2015 Outcome Study: Prostate Cancer
To understand the Prostate cancer patient population at Ellis Fischel a retrospective review was performed to evaluate the presenting characteristics and outcomes of Prostate cancer patients at Ellis Fischel Cancer Center from 1998 to 2013.
Ellis Cancer Registry data review was conducted in March 2015 and all cases of prostate cancer were identified and reviewed regarding age and sex between 1998 and 2013. Survival was evaluated based on stage of cancer to information available from the National Cancer database.
Distribution of patients:
1373 men with prostate cancer were seen at Ellis Fischel between 1998 and 2013. The most common type of prostate cancer was adenocarcinoma of the prostate. 53.3 % of patients were diagnosed and treated at Ellis Fischel cancer center. Whereas 42 % of patients were referred to Ellis Fischel after being diagnosed elsewhere consistent with the referral and tertiary care provided by Ellis to the surrounding communities.
Diagnosis and treatment of Prostate cancer At Ellis Fischel:
Between 1998 and 2013, 88- 112 patients were treated annually at Ellis Fischel. The average patients treated per year was around 86 patients per year with the volume increasing to 102 patients in 2013.
Age and Race distribution:
Most of the patients were 50 years or older (97%). Prostate cancer was also diagnosed in younger men, 23% in the 50-59 age group and 2% in the 40-49 years age group. Cancer was rarely detected in men less than 40 year (<1%).
The age distribution in our cohort of patients is similar to that reported in the SEER registry. The risk of developing prostate cancer increases with age as noted in SEER studies.
The risk of getting prostate cancer increases with age. The table below shows the percentage of men (how many out of 100) who will get prostate cancer over different time periods. The time periods are based on the man’s current age.
For example, go to current age 60. The table shows 5.84% of men who are now 60 years old will get prostate cancer sometime during the next 10 years. That is, 5 or 6 out of every 100 men who are 60 years old today will get prostate cancer by the age of 70.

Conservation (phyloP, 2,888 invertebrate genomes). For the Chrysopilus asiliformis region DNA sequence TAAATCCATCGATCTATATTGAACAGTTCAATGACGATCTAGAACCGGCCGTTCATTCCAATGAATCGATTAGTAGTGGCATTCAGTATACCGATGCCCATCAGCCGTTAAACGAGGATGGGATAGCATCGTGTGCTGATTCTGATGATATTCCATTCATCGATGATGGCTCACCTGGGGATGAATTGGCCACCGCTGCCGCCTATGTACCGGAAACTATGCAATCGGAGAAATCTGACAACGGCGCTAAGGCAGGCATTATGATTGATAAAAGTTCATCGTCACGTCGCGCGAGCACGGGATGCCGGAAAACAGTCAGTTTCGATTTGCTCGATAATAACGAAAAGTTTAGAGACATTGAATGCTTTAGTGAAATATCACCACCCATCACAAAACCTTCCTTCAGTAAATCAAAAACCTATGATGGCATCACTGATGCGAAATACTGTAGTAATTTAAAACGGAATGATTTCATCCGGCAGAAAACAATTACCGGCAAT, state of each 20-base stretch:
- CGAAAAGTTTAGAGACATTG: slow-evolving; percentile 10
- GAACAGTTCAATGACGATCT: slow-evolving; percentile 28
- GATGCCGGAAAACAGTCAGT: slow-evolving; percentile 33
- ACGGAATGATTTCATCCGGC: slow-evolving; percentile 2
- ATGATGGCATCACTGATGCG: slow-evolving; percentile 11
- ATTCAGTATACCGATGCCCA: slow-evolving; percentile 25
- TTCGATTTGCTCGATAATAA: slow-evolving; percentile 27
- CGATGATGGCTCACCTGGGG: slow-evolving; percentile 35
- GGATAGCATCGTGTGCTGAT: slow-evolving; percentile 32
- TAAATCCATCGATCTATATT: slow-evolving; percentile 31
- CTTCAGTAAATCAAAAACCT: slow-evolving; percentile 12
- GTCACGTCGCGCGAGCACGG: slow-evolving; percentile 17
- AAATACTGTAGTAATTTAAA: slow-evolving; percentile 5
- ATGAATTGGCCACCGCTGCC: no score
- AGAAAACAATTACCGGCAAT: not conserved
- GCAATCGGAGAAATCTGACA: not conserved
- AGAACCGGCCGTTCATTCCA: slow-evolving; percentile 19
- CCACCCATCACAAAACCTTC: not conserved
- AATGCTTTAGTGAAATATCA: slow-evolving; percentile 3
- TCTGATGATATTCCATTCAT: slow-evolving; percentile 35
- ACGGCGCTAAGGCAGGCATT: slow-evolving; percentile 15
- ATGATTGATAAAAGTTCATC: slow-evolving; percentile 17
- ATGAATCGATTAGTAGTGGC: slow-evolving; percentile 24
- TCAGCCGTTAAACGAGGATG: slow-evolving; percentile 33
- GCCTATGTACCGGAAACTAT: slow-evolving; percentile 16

Source: Howlader N, Noone AM, Krapcho M, Garshell J, Miller D, Altekruse SF, Kosary CL, Yu M, Ruhl J, Tatalovich Z, Mariotto A, Lewis DR, Chen HS, Feuer EJ, Cronin KA (eds). SEER Cancer Statistics Review, 1975–2012, National Cancer Institute. Bethesda, MD,http://seer.cancer.gov/csr/1975_2012/browse_csr.php?sectionSEL=23&pageSEL=sect_23_table.10.html, based on November 2014 SEER data submission, posted to the SEER Web site, April 2015.
Prostate cancer was most commonly diagnosed in white men (92%). 101 patients that were diagnosed with prostate cancer in this time frame were black (7%). Very few patients belonged to other races.
The primary treatment offered by stage of disease is similar to the treatment patterns noted in the NCDB. The rate patients receiving radiation only as the primary treatment of choice was higher than the national average in both Stage I and II disease. In the Stage III cohort the percentage of men receiving surgery as the primary treatment was higher in patients treated at Ellis Fischel.
Stage of Thyroid Cancer and Survival:
Prostate cancer survival data for staging was reviewed from 2003 to 2008. Most of the patients were diagnosed at stage 1. This information was compared to patients in the National Cancer database. Thyroid cancer patients treated at Ellis Fischel showed similar 5 year survival compared to NCD at stage 1, 2, and 3. The 5 year survival for stage 4 patients shows a slightly better outcome in the NCDB, however the numbers are small and the findings may be due to a low power in the EFCC group.